With the recent Covid-19 pandemic shutting down virtually every school, certainly here in the US, school administrators and faculty are compelled to keep teaching without the comfort and security of the traditional classroom model. In her recent webinar, Tech Tips for Teachers New to Remote Learning, Stacey Roshan (aka @buddyxo on Twitter), Director of Innovation and Educational Technology and math teacher at Bullis School in Potomac, Maryland, shares her vast experience with teachers around the world interested in discovering what technical tools are needed to create a virtual classroom. A longtime expert and supporter of the flipped classroom, Stacey is uniquely qualified to educate teachers during this challenging time in our education system.

For those not familiar with the concept of the flipped classroom, the basic idea is that the traditional instructional scenario – teacher stands in front of the class and lectures, then students do homework at home – is flipped. Now, teachers create videos (or teach live virtually) for students to view and absorb at home and class time at school is now dedicated to working on problems in a collaborative environment. It makes sense, especially for math and many of the sciences, where a teacher’s time and knowledge can be 100% focused on helping students with logic, difficult equations, etc. As Stacey states in her book, Tech with Heart, the flipped classroom allows teachers to “leverage technology to empower student voice, ease anxiety and create compassionate classrooms.”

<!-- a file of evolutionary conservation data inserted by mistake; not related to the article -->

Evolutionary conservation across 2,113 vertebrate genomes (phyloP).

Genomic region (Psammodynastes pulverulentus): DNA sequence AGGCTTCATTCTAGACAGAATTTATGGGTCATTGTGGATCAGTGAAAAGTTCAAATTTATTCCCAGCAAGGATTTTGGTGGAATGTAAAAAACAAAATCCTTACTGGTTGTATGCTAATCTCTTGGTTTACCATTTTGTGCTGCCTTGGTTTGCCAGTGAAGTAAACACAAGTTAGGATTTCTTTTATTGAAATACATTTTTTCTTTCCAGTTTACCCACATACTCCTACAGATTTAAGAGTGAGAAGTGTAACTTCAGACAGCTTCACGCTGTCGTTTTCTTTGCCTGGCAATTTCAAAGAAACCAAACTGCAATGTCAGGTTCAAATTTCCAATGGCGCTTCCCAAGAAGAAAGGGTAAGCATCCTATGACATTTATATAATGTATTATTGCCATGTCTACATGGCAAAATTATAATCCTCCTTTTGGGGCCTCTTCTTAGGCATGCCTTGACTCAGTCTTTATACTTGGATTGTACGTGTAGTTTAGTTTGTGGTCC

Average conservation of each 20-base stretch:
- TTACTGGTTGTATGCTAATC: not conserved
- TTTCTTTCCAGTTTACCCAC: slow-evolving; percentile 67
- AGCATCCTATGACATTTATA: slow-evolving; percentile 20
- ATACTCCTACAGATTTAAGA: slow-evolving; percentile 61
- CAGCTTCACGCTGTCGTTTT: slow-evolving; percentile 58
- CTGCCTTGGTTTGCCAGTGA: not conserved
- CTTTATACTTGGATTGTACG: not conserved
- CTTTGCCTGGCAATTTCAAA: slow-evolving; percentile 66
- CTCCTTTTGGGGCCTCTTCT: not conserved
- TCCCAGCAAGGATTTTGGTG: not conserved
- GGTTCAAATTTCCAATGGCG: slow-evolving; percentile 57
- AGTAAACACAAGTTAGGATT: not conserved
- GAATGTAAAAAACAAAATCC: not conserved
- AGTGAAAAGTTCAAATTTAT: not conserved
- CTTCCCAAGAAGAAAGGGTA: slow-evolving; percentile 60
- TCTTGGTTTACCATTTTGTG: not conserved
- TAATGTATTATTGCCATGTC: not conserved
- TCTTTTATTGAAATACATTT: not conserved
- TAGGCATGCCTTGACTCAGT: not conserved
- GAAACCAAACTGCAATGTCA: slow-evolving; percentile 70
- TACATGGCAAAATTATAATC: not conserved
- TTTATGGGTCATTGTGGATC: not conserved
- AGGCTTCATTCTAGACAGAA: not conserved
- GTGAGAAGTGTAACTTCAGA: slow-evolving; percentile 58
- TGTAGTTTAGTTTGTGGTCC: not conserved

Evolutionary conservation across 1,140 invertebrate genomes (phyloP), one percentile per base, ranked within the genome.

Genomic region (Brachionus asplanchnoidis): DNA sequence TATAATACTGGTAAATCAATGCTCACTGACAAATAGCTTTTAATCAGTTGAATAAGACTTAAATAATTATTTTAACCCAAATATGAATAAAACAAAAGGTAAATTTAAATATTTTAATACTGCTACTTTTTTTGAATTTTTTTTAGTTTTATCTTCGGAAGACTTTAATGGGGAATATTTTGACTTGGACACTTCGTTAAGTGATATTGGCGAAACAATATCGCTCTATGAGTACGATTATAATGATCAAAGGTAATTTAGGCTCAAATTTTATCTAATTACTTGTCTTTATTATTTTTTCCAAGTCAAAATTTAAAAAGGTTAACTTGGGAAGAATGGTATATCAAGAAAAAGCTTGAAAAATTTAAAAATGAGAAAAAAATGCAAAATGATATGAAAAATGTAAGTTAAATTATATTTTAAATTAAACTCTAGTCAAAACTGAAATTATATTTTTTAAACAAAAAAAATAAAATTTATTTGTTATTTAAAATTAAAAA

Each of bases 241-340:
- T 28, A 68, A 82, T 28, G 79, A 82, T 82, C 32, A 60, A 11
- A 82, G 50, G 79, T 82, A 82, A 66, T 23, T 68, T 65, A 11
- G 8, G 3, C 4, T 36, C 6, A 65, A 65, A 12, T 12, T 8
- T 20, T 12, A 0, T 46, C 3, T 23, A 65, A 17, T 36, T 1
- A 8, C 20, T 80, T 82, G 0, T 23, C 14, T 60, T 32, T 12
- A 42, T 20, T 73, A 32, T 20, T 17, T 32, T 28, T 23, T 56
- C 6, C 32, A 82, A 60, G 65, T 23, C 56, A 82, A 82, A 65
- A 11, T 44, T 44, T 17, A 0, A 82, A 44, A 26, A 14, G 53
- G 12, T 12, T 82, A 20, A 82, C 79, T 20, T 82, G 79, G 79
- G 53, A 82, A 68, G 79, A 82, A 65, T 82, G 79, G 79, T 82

Stacey employs a core of technology tools, both hardware and software, to create her lessons and interact with her students. The Wacom One pen display is Stacey’s current instrument of choice for designing lesson plans and interactive sessions. Compatible with Mac or PC, Wacom One allows a teacher to draw directly on screen with a precise, pressure-sensitive pen. It emulates the natural feel of pen on paper, which is a welcome surprise for newcomers to remote learning. During Stacey’s classroom sessions, her students use Wacom Intuos pen tablets connected to their laptops, a super easy and inexpensive way to allow students to incorporate a digital pen into their workflow.

Stacey also uses a variety of software programs to interact with her students that work seamlessly with Wacom. Pear Deck, for example, is an interactive presentation tool that she uses that allows every student in the class to actively take part in and contribute to online class discussions. In this educational video, Stacey demonstrates how she also uses the application, Notability, and the Wacom One to create lessons and correct student work. Additionally, she uses Flipgrid, a video discussion interface that offers students an anonymous way to share their thought process and work with the teacher and the rest of the class.

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Wacom Intuos small

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